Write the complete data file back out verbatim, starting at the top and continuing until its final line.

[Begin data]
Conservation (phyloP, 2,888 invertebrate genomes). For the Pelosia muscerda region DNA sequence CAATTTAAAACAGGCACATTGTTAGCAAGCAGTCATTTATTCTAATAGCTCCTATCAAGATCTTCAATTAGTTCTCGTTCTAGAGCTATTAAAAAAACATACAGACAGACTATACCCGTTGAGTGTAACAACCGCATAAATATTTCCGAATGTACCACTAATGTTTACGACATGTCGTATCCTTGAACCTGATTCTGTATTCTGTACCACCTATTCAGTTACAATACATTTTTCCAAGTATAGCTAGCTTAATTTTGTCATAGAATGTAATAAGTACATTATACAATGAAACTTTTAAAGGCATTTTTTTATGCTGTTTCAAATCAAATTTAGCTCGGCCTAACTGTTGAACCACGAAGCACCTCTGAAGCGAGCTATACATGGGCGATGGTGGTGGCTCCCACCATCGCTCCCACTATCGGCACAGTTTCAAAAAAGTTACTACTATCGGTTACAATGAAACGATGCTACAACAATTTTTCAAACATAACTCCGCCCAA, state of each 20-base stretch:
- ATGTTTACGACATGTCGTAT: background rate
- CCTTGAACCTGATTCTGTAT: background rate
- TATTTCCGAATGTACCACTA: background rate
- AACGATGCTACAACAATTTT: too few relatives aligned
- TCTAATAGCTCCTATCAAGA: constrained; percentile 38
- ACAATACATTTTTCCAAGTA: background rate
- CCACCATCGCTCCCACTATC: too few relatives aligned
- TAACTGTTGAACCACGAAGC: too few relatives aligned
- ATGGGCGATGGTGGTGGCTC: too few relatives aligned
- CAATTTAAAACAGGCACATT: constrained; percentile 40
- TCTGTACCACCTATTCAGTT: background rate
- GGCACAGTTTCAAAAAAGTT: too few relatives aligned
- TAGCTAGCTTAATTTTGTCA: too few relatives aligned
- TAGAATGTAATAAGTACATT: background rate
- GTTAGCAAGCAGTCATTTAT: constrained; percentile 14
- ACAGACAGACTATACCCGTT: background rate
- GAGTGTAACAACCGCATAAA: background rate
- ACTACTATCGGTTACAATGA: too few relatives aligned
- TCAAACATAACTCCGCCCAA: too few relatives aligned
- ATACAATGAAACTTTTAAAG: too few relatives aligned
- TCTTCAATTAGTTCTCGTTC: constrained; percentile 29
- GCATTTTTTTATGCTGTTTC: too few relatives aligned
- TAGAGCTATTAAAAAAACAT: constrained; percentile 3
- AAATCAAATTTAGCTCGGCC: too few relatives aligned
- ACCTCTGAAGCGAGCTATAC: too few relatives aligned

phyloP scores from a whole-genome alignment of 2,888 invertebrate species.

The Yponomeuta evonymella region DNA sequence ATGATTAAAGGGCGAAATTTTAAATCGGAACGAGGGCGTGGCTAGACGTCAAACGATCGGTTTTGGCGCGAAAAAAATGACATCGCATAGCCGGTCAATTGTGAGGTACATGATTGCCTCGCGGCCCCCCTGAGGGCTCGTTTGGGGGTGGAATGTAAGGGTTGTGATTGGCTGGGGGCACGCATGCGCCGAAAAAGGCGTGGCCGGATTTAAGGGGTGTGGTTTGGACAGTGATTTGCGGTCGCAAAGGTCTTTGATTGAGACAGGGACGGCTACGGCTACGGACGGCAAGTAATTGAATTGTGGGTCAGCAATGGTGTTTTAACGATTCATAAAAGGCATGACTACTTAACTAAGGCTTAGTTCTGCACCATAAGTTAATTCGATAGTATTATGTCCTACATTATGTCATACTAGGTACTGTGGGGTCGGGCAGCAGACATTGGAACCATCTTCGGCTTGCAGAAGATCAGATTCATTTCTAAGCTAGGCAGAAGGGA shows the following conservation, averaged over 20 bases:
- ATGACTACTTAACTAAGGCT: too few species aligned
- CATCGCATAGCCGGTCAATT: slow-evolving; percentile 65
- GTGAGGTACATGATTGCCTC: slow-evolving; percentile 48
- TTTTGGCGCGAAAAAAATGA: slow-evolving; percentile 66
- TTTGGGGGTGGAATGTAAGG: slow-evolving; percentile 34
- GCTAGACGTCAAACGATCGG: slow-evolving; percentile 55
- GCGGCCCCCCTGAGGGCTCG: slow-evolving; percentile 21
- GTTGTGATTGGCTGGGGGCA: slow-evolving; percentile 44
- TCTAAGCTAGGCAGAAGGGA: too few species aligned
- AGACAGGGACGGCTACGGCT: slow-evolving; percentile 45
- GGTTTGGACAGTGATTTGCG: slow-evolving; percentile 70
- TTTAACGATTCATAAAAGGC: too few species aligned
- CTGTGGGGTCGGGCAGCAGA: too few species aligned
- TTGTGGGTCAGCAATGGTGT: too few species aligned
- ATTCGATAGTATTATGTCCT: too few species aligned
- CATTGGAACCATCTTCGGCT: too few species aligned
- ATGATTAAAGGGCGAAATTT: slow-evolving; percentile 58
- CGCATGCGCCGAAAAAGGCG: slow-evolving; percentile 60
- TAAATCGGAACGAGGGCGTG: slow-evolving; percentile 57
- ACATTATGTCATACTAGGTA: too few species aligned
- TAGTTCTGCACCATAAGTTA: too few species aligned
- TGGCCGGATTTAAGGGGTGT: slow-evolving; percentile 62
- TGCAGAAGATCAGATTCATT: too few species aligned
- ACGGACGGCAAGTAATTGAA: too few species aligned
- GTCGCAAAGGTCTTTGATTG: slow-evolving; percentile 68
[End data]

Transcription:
Conservation (phyloP, 2,888 invertebrate genomes). For the Pelosia muscerda region DNA sequence CAATTTAAAACAGGCACATTGTTAGCAAGCAGTCATTTATTCTAATAGCTCCTATCAAGATCTTCAATTAGTTCTCGTTCTAGAGCTATTAAAAAAACATACAGACAGACTATACCCGTTGAGTGTAACAACCGCATAAATATTTCCGAATGTACCACTAATGTTTACGACATGTCGTATCCTTGAACCTGATTCTGTATTCTGTACCACCTATTCAGTTACAATACATTTTTCCAAGTATAGCTAGCTTAATTTTGTCATAGAATGTAATAAGTACATTATACAATGAAACTTTTAAAGGCATTTTTTTATGCTGTTTCAAATCAAATTTAGCTCGGCCTAACTGTTGAACCACGAAGCACCTCTGAAGCGAGCTATACATGGGCGATGGTGGTGGCTCCCACCATCGCTCCCACTATCGGCACAGTTTCAAAAAAGTTACTACTATCGGTTACAATGAAACGATGCTACAACAATTTTTCAAACATAACTCCGCCCAA, state of each 20-base stretch:
- ATGTTTACGACATGTCGTAT: background rate
- CCTTGAACCTGATTCTGTAT: background rate
- TATTTCCGAATGTACCACTA: background rate
- AACGATGCTACAACAATTTT: too few relatives aligned
- TCTAATAGCTCCTATCAAGA: constrained; percentile 38
- ACAATACATTTTTCCAAGTA: background rate
- CCACCATCGCTCCCACTATC: too few relatives aligned
- TAACTGTTGAACCACGAAGC: too few relatives aligned
- ATGGGCGATGGTGGTGGCTC: too few relatives aligned
- CAATTTAAAACAGGCACATT: constrained; percentile 40
- TCTGTACCACCTATTCAGTT: background rate
- GGCACAGTTTCAAAAAAGTT: too few relatives aligned
- TAGCTAGCTTAATTTTGTCA: too few relatives aligned
- TAGAATGTAATAAGTACATT: background rate
- GTTAGCAAGCAGTCATTTAT: constrained; percentile 14
- ACAGACAGACTATACCCGTT: background rate
- GAGTGTAACAACCGCATAAA: background rate
- ACTACTATCGGTTACAATGA: too few relatives aligned
- TCAAACATAACTCCGCCCAA: too few relatives aligned
- ATACAATGAAACTTTTAAAG: too few relatives aligned
- TCTTCAATTAGTTCTCGTTC: constrained; percentile 29
- GCATTTTTTTATGCTGTTTC: too few relatives aligned
- TAGAGCTATTAAAAAAACAT: constrained; percentile 3
- AAATCAAATTTAGCTCGGCC: too few relatives aligned
- ACCTCTGAAGCGAGCTATAC: too few relatives aligned

phyloP scores from a whole-genome alignment of 2,888 invertebrate species.

The Yponomeuta evonymella region DNA sequence ATGATTAAAGGGCGAAATTTTAAATCGGAACGAGGGCGTGGCTAGACGTCAAACGATCGGTTTTGGCGCGAAAAAAATGACATCGCATAGCCGGTCAATTGTGAGGTACATGATTGCCTCGCGGCCCCCCTGAGGGCTCGTTTGGGGGTGGAATGTAAGGGTTGTGATTGGCTGGGGGCACGCATGCGCCGAAAAAGGCGTGGCCGGATTTAAGGGGTGTGGTTTGGACAGTGATTTGCGGTCGCAAAGGTCTTTGATTGAGACAGGGACGGCTACGGCTACGGACGGCAAGTAATTGAATTGTGGGTCAGCAATGGTGTTTTAACGATTCATAAAAGGCATGACTACTTAACTAAGGCTTAGTTCTGCACCATAAGTTAATTCGATAGTATTATGTCCTACATTATGTCATACTAGGTACTGTGGGGTCGGGCAGCAGACATTGGAACCATCTTCGGCTTGCAGAAGATCAGATTCATTTCTAAGCTAGGCAGAAGGGA shows the following conservation, averaged over 20 bases:
- ATGACTACTTAACTAAGGCT: too few species aligned
- CATCGCATAGCCGGTCAATT: slow-evolving; percentile 65
- GTGAGGTACATGATTGCCTC: slow-evolving; percentile 48
- TTTTGGCGCGAAAAAAATGA: slow-evolving; percentile 66
- TTTGGGGGTGGAATGTAAGG: slow-evolving; percentile 34
- GCTAGACGTCAAACGATCGG: slow-evolving; percentile 55
- GCGGCCCCCCTGAGGGCTCG: slow-evolving; percentile 21
- GTTGTGATTGGCTGGGGGCA: slow-evolving; percentile 44
- TCTAAGCTAGGCAGAAGGGA: too few species aligned
- AGACAGGGACGGCTACGGCT: slow-evolving; percentile 45
- GGTTTGGACAGTGATTTGCG: slow-evolving; percentile 70
- TTTAACGATTCATAAAAGGC: too few species aligned
- CTGTGGGGTCGGGCAGCAGA: too few species aligned
- TTGTGGGTCAGCAATGGTGT: too few species aligned
- ATTCGATAGTATTATGTCCT: too few species aligned
- CATTGGAACCATCTTCGGCT: too few species aligned
- ATGATTAAAGGGCGAAATTT: slow-evolving; percentile 58
- CGCATGCGCCGAAAAAGGCG: slow-evolving; percentile 60
- TAAATCGGAACGAGGGCGTG: slow-evolving; percentile 57
- ACATTATGTCATACTAGGTA: too few species aligned
- TAGTTCTGCACCATAAGTTA: too few species aligned
- TGGCCGGATTTAAGGGGTGT: slow-evolving; percentile 62
- TGCAGAAGATCAGATTCATT: too few species aligned
- ACGGACGGCAAGTAATTGAA: too few species aligned
- GTCGCAAAGGTCTTTGATTG: slow-evolving; percentile 68